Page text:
But it gets better.  In FY 04, the ODP granted over $51 million to the state including about $7 million each for Baton Rouge and New Orleans for further work on the urban area security initiative (UASI).  According to state officials, the total for ODP grants to the state of Louisiana from1999 to 2003, including supplemental allocations was $100,502,648!

US taxpayers were also very generous in 2005.  The DHS database shows that Louisiana had several disaster response agencies receive continued funding, including $17,679,253 for the state Homeland Security Grant Program; $2,895,235 for Emergency Management Performance Grant Program; $910,368 for the Metropolitan Medical Response System Program; and $14,531,675 for the Urban Area Security Initiative.  The total amount of federal grants to state of Louisiana for 2005 was $42,669,788.  Since 1999, Louisiana has received over $143 million in direct grants for security, communications, and other disaster response initiatives.  This amount doesn't include direct grants to the city of New Orleans.  For example, in FY03 alone the city received about $6.3 million for first responders and $6.4 million for port security.

And according to the Louisiana State Police, they had specifically planned for a variety of disasters including hurricanes, floods, and hazmat (hazardous materials) incidents.  The State Police were even called upon to assist during Hurricane Isabel in September of 2003 to provide storm surge models, wind and rain forecasts, and storm track models.  In fact, the LSP seems to have wisely spent money on developing a high tech capability to enhance situational awareness, obtaining mapping and geo—spatial imagery technology, aerial photography, petrochemical pipeline information, development of evacuation plans [emphasis added], and communications interoperability.  Where all of this expertise and gadgetry disappeared to when Katrina hit is anybody's guess.

Naturally, the state's federal representatives are fond of getting face time while touting the success of funneling homeland security pork to their home districts.  Just this past July, Republican Congressman Bobby Jindal met with representatives of the Louisiana State Police and the National Guard [emphasis added] at the Louisiana State Police/Louisiana National Guard Emergency Operations Center and Intelligence Fusion Center in Baton Rouge.  The Congressman was impressed with the effort to better protect the nation and the state, and said,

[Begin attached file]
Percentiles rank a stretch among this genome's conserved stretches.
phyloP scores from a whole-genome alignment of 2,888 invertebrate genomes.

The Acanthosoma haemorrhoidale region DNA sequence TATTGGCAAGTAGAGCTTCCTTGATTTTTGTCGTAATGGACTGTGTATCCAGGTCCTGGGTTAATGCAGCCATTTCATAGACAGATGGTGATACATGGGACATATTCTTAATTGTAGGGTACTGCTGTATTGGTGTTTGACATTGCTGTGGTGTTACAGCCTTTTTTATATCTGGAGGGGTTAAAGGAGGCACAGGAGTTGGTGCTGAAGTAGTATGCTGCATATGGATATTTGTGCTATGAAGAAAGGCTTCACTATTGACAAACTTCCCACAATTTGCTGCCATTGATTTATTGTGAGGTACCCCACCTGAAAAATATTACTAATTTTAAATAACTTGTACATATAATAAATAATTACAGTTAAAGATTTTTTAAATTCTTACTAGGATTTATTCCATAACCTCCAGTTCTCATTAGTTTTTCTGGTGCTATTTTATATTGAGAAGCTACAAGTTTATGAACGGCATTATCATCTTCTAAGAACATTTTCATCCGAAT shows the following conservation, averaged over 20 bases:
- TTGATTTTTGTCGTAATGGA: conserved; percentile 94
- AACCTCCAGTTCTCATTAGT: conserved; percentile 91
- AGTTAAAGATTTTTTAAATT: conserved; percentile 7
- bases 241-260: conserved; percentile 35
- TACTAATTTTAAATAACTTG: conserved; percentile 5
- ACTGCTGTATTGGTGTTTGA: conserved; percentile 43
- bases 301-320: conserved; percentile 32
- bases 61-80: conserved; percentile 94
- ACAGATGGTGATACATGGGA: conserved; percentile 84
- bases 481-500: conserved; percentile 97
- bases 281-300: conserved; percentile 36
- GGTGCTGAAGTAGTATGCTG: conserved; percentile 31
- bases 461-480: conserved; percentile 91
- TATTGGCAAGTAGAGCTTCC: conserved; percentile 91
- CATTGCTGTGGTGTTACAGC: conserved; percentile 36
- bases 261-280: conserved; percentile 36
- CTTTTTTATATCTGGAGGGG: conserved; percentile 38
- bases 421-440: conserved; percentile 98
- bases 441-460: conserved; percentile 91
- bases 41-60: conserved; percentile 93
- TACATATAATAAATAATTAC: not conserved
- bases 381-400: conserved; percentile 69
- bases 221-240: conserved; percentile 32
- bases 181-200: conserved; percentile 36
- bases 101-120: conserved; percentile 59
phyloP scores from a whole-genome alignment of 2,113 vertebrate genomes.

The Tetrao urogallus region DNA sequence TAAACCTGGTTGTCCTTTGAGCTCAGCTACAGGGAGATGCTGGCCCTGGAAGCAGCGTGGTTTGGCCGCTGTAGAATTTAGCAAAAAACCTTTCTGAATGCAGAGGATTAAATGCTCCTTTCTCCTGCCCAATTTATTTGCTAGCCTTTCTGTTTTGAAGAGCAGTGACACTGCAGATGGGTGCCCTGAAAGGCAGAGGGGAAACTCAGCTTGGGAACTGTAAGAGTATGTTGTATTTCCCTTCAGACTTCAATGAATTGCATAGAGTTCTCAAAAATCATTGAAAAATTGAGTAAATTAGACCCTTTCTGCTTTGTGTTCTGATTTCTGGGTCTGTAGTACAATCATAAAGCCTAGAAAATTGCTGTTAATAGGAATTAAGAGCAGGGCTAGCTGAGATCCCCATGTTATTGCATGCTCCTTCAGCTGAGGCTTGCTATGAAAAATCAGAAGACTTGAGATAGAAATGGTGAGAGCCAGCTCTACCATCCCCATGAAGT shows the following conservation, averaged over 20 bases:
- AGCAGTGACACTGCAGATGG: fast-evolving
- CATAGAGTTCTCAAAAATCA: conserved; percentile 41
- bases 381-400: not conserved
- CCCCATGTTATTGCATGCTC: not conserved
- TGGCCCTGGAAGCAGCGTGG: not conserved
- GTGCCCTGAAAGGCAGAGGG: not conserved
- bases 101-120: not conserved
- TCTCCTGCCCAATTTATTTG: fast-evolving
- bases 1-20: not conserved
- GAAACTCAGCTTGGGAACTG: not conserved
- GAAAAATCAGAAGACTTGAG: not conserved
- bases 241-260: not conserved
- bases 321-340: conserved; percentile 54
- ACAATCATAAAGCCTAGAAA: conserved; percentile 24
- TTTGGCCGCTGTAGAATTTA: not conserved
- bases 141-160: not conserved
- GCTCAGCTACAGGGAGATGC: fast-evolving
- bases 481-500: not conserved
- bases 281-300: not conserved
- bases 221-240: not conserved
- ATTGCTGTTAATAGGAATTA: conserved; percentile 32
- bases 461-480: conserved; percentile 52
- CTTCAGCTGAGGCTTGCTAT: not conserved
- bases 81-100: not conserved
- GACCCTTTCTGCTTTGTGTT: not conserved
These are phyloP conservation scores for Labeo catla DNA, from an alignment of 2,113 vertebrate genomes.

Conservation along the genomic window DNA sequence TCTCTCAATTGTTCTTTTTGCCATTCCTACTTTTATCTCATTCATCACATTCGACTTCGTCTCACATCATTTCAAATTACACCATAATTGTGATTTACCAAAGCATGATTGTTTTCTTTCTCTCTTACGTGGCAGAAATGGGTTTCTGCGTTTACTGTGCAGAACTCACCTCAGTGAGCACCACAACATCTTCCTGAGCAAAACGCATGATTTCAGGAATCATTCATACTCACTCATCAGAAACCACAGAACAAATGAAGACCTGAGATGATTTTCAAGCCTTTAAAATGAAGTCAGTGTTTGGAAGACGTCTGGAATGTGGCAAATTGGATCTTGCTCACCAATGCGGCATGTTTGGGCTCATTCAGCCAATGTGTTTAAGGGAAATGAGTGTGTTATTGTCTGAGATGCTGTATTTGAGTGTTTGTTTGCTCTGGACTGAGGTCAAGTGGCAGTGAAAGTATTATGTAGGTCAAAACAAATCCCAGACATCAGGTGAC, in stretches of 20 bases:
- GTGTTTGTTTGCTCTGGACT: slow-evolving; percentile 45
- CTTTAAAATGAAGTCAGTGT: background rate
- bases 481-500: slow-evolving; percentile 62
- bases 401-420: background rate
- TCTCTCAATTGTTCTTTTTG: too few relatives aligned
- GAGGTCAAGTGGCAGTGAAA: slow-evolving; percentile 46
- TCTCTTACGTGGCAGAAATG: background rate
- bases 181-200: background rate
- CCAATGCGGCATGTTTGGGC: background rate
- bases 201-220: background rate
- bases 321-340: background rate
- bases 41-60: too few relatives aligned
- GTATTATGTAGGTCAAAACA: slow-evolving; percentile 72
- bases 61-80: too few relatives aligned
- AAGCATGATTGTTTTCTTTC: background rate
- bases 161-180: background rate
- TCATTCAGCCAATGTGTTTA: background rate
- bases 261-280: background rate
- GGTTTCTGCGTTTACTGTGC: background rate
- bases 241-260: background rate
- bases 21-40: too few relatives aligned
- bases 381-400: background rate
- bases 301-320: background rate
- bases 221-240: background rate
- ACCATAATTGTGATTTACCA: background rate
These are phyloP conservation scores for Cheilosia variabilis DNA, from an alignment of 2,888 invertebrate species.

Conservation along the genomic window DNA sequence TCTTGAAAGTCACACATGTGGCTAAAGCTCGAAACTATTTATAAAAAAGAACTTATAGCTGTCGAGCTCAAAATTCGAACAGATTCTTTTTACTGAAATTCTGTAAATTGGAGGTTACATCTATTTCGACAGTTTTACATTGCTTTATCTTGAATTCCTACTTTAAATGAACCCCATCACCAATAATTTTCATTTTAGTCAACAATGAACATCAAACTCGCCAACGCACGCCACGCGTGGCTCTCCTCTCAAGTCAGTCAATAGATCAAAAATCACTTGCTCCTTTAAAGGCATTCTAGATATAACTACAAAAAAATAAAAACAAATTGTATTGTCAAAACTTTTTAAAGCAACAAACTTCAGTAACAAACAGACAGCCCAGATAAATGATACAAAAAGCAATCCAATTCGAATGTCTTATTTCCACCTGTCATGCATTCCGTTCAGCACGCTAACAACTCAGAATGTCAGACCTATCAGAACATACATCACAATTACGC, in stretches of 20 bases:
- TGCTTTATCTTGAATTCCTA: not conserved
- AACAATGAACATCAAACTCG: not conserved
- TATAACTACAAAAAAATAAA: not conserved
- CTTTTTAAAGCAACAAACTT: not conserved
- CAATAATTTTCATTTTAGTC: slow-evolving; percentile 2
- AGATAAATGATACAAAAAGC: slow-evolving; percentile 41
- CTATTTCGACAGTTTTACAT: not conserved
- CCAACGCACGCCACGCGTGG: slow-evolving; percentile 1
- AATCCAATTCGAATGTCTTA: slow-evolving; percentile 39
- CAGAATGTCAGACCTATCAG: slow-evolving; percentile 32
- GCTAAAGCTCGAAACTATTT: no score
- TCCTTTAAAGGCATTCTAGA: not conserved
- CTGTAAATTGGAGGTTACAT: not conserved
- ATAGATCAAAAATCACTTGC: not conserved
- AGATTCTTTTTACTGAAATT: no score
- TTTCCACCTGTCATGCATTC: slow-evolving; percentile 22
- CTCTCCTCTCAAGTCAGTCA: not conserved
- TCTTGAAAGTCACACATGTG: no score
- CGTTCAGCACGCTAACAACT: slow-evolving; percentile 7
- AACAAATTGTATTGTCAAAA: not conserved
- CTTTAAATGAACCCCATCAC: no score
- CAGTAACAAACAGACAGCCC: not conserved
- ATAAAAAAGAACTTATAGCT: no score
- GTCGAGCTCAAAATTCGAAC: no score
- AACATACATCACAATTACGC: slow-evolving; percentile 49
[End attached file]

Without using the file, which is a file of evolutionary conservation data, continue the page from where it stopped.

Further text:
"The security of this nation and of Louisiana are of paramount concern," Jindal continued. "I will continue to work hard on the House Homeland Security Committee to ensure our safety, and I am certain that the Louisiana State Police and Louisiana National Guard are well—equipped to do so as well after viewing their facilities here in Baton Rouge."

So it appears that Louisiana and New Orleans had the plans, they had money, troops, police, the command and control, and a solid PR effort.  But throwing money at greedy politicians hasn't really solved our disaster and terrorist response problems; and never will.  The DHS and politicians of both parties have soaked the American taxpayer for far too long, and we have gotten little or nothing in return.  Now we have suffered a human tragedy greater than the attacks on the World Trade Center and the Pentagon because we have paid faceless government functionaries to guarantee our safety, thinking they had our best interests at heart.  The American people need to demand accountability from these charlatans, or we will witness a repeat on a far greater scale.

What is frightening is that the Katrina disaster is not unlike a situation our first responders and government agencies would encounter in a WMD attack on a major US city.  There would be massive destruction, and a contaminated 'hot zone' that rescuers could not enter for days, or perhaps for weeks or months.  Survivors would be stranded, infrastructure would collapse, the public health situation would deteriorate, and the bodies would start piling up.  It's clear that responsible agencies in New Orleans, Louisiana, and the DHS have flunked their first test since 9—11.

And don't think that Al—Qaeda hasn't been watching and taking copious notes.

Douglas Hanson is the national security affairs correspondent of The American Thinker.